Auto-cleaning. Many if not most models have one-button auto-cleaning cycles. When it’s time to start a cycle, an employee simply adds either a descaling or cleaning chemical, typically in premeasured bottles, to the water trough in the machine and presses the cycle button.
Designed for Simple Cleaning
Today’s cube ice machines are easier to clean than ever. Models with touch-screen displays remind employees when to clean the machine with clear messages (and may be multilingual). Some models have LED lights on the exterior to indicate when the machine needs cleaning or service.
Manufacturers design most machines to be cleaned and serviced from the front, so they’re easy to access. Employees can open the stainless cover panels usually by removing one or two screws. Some panels come hinged so employees don’t have to set them down on what might be a contaminated counter or table. Interior parts pop out without tools and are dishwasher safe.
Several models use QR codes on or inside the front cover that link employees or service techs with smartphones to videos and/or instruction guides on how to clean the interior and evaporator, diagnose and troubleshoot problems, and provide technical service.
Like so many other pieces of kitchen equipment, ice machines are getting smarter as manufacturers incorporate digital technology into their designs. Several cuber models now are programmable, letting you optimize the machine’s performance and energy use. For example, in addition to having a bin sensor that idles the machine when the bin’s full, you can program the ice maker to slow or idle ice production at night or other slow periods. One maker even offers a remote monitoring system that provides the machine’s operational status, immediate alert notifications, historical data, such as the length of harvest cycles, and more on your smartphone.
Avoid These Mistakes
Easily, the biggest operator complaint about ice machines is performance, specifically production. Often operators will lament there’s never enough ice. Usually, manufacturers say, that’s the result of some commonly overlooked factors when specifying the right ice machine.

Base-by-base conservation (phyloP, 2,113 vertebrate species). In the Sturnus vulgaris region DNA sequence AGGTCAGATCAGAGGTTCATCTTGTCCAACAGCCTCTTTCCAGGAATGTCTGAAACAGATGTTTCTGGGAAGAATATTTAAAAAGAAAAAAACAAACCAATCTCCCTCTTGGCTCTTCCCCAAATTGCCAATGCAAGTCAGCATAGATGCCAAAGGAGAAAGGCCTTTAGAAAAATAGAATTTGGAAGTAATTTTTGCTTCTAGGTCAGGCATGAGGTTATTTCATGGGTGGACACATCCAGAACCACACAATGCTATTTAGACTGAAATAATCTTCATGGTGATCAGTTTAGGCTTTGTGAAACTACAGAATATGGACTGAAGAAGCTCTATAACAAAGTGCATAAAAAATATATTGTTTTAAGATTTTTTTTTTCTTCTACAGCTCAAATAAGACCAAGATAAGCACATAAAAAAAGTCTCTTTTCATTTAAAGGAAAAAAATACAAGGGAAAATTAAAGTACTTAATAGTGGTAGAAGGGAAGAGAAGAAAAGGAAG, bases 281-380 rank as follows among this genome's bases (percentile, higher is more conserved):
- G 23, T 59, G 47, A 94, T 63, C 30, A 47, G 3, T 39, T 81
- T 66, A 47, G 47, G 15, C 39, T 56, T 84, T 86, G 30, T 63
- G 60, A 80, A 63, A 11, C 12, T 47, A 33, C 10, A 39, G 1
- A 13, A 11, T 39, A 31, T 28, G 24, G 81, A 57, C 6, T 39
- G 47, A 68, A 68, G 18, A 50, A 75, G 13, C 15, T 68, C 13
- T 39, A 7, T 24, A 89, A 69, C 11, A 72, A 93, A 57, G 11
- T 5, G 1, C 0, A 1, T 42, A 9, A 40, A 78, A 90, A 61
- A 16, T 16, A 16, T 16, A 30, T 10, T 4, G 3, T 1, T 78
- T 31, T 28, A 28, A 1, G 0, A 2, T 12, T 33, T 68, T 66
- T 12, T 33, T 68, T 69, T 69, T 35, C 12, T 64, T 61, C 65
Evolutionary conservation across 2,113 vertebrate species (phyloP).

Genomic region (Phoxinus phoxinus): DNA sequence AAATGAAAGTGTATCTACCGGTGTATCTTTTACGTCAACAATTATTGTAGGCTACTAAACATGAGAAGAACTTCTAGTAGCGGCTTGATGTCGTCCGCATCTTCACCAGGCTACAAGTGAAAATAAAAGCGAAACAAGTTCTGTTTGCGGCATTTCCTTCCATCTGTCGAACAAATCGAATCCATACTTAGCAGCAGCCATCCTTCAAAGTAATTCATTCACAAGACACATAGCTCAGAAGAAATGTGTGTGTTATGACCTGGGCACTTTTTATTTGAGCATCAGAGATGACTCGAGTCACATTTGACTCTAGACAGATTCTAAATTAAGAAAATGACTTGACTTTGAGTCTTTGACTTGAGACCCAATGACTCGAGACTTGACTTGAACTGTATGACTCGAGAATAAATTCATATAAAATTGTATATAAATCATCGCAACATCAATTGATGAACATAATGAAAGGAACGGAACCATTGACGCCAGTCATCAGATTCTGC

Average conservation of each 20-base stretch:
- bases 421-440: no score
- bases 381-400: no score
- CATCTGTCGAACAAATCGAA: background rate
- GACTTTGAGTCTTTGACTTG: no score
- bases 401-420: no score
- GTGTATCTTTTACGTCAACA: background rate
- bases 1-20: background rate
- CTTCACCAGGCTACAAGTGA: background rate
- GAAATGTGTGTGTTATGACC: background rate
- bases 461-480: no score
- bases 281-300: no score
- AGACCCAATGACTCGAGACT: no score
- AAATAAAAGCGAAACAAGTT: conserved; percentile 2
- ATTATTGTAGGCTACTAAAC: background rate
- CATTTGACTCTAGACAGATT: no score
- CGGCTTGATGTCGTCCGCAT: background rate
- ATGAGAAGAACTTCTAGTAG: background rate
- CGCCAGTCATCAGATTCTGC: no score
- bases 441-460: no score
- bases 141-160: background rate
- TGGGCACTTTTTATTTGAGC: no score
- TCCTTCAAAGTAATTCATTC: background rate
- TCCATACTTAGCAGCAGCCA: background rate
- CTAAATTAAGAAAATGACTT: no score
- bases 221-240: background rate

Underestimating the need for ice. Don’t forget to look at all the ways in which you use ice when you estimate daily ice requirements. When you take into account beverage service, bar service, cold food displays or grab-and-go cases, ice chests for beverages, and ice baths for cooling food for storage among other uses, you may need to upsize your machine or purchase an additional machine to produce enough ice.
Restricting the ice machine’s ability to breathe. Where you put your ice machine will impact how it performs. Just because the machine measures 22-inches wide, for example, doesn’t mean you can jam it in just anywhere. Air-cooled, self-contained units need ventilation. Many models now breathe from the front and side or top and side; make sure the model you choose can breathe in the location where crews install it.
Forgetting to take the temperature of the room. Ambient conditions have a major effect on ice machine performance. The hotter and more humid the conditions, the harder an ice machine has to work to make ice and the less ice it produces. If you locate your ice machine in a hot kitchen, or if your store is in the south, you should consider upsizing the machine you specify. An increase of 10°F in ambient temperature generally causes a 10% loss in production.
Picking the wrong bin. Self-contained models pair an ice-making head with an appropriately sized bin, but it might not be the right bin for your application or operation. If the bin is too small, you won’t be able to meet demand during peak times. If it’s too large, your ice machine will work too hard to keep the bin full and require service more often. In general, you should pick a bin large enough to meet peak demand; an ice machine with a slightly lower daily production capacity might suffice by allowing the machine to fill the bin during off-hours or slower days.